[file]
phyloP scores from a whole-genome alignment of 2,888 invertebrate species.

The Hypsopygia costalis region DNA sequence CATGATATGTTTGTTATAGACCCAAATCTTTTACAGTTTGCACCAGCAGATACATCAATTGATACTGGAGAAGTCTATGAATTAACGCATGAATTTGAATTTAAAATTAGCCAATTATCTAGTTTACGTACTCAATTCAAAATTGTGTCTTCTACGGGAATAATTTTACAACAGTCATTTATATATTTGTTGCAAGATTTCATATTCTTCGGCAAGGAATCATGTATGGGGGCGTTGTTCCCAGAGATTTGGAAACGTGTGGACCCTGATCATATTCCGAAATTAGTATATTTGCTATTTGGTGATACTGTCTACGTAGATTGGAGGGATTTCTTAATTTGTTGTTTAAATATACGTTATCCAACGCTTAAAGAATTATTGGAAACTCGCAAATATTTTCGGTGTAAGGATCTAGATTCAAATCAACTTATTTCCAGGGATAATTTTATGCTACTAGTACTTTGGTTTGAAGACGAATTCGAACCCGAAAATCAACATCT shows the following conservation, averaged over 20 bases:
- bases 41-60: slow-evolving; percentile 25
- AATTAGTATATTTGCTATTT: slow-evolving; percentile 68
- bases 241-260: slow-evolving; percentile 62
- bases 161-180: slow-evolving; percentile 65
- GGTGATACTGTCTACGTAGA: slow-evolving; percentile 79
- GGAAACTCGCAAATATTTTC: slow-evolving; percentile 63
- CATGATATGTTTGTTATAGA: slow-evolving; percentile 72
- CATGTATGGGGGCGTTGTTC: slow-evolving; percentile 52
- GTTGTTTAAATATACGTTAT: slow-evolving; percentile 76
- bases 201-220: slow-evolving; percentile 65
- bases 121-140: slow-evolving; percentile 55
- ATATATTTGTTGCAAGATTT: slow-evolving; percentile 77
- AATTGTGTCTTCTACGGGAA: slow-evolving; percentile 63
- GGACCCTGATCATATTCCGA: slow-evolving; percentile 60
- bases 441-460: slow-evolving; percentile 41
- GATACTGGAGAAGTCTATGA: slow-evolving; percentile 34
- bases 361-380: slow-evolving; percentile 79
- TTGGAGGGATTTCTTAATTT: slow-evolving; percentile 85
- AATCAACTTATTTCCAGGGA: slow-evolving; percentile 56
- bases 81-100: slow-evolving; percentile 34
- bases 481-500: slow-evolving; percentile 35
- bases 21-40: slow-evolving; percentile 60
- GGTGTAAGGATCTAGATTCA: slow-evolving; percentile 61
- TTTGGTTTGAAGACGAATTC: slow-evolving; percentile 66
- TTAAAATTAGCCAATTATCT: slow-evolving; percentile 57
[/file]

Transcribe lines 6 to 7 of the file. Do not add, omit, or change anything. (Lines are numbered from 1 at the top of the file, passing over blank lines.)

- bases 161-180: slow-evolving; percentile 65
- GGTGATACTGTCTACGTAGA: slow-evolving; percentile 79